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Dover Post
  • Capital School Board discusses the possibility of salvaging some Race to the Top positions

  • The Capital Board of Education discussed possible options for continuing to fund seven positions originally funded through Race to the Top at their meeting last Wednesday. Ultimately the matter was tabled until the April board meeting so that board members could be provided with additional information.
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  • The Capital Board of Education discussed possible options for continuing to fund seven positions originally funded through Race to the Top at their meeting last Wednesday. Ultimately the matter was tabled until the April board meeting so that board members could be provided with additional information.
    Race to the Top was a set of federal grants given to school districts to promote career and college readiness in students; improve school districts that were struggling and to help districts hire and retain highly qualified teachers and administrators. Capital currently has 14 positions funded through that money. The funding is set to end at the end of this fiscal year. Race to the Top staff members are on temporary contracts, which would end along with the funding if the board of education chooses not to continue them, according to Dave Vaughn, director of human resources for the district.
    “They would receive a letter telling them that they were on a temporary contract and their services are no longer needed,” Vaughn said.
    The seven positions being discussed included math interventionists for Central and William Henry Middle Schools, a behavior specialist and a math lab teacher for Dover High School, a data coordinator and a parent engagement and mentoring coordinator, as well as a math interventionist which might be shared between all of the elementary schools, but is currently housed at South Dover Elementary. The vague language used in regards to the math interventionist at the elementary level lead in part to the matter being tabled.
    “The list says the position may be shared, but I don’t like convoluted messages,” said board member Kay Dietz-Sass. “It either is or is not shared, why would it be at South over the others? I would like to make sure all the other elementary schools and students, regardless of school, are being afforded the same thing.”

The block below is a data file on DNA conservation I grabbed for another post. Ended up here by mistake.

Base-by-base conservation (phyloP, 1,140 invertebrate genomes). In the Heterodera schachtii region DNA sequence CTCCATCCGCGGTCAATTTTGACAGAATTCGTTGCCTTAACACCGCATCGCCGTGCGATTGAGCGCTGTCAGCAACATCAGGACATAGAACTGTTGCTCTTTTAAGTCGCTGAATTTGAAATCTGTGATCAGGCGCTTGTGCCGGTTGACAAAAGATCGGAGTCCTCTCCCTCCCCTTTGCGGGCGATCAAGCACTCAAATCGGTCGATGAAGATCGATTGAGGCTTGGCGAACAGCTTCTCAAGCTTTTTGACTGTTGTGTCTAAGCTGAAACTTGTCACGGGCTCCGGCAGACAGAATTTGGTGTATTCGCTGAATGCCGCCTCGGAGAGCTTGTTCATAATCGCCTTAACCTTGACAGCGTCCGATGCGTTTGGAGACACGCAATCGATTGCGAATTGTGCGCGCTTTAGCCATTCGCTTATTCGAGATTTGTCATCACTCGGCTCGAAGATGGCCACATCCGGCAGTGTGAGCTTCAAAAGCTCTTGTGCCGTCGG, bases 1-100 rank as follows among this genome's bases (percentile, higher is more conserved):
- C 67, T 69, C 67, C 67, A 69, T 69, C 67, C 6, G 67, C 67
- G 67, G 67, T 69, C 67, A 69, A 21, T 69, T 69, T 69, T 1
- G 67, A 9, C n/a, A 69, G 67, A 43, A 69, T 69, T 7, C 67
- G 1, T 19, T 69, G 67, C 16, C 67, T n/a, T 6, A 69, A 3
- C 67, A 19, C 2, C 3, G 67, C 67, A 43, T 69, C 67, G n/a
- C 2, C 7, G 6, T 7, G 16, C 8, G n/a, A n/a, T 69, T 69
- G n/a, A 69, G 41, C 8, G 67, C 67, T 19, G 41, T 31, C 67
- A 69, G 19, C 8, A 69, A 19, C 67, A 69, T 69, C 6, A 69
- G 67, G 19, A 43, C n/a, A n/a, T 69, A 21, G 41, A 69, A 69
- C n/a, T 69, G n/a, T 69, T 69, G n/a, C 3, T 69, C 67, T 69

Dietz-Sass also requested that the board be given an explanation of what each position being considered does. At Tuesday’s meeting the positions were simply listed with no further details.
    The seven positions being discussed were ones that were identified when Superintendent Dr. Michael Thomas met with district principals who came to a consensus about which Race to the Top funded positions were most important. Student data was also taken into account, according to Thomas.  
    Sean Sokolowski, business manager for the district proposed a plan to fund the Race to the Top positions using academic excellence units.
    The number of academic excellence units a district gets is based on the number of enrolled students, minus pre-k students. For each 250 students enrolled the district gets one academic excellence unit. A portion of those units are then used to cover the 70 percent share of a teacher’s salary that the state pays, but 30 percent of a districts units can be cashed in with the state for $35,000 per unit. The district typically earns $300,000 when they cash in their units, Sokolowski said.
    Page 2 of 2 - Currently there are roughly 17 teachers whose salaries are paid though academic excellence units and the district cashed in an additional 7 this school year, which is where the finite number of seven continuing Race to the Top positions came from, according to Thomas.
    Board member Brian Lewis questioned the financial impact of using the academic excellence units to fund positions.
    “My major question is what is this going to cost the local tax payer in the district?” Lewis asked
    If the district uses those seven academic excellence units to fund the salaries of Race to the Top positions, rather than cashing them in, the academic excellence unit will cover 70 percent of the salary cost, but the district will be responsible for covering the other 30 percent. The impact analysis has been done and could be presented in April, Sokolowski said,
    Ultimately the decision to keep any of the seven Race to the Top positions falls on the Board of Education. The matter is set to be brought up again at the board’s next monthly meeting with the information the board requested included and clarifying language. The board’s next meeting will be held on April 16 at 7:30 p.m. at the district office.
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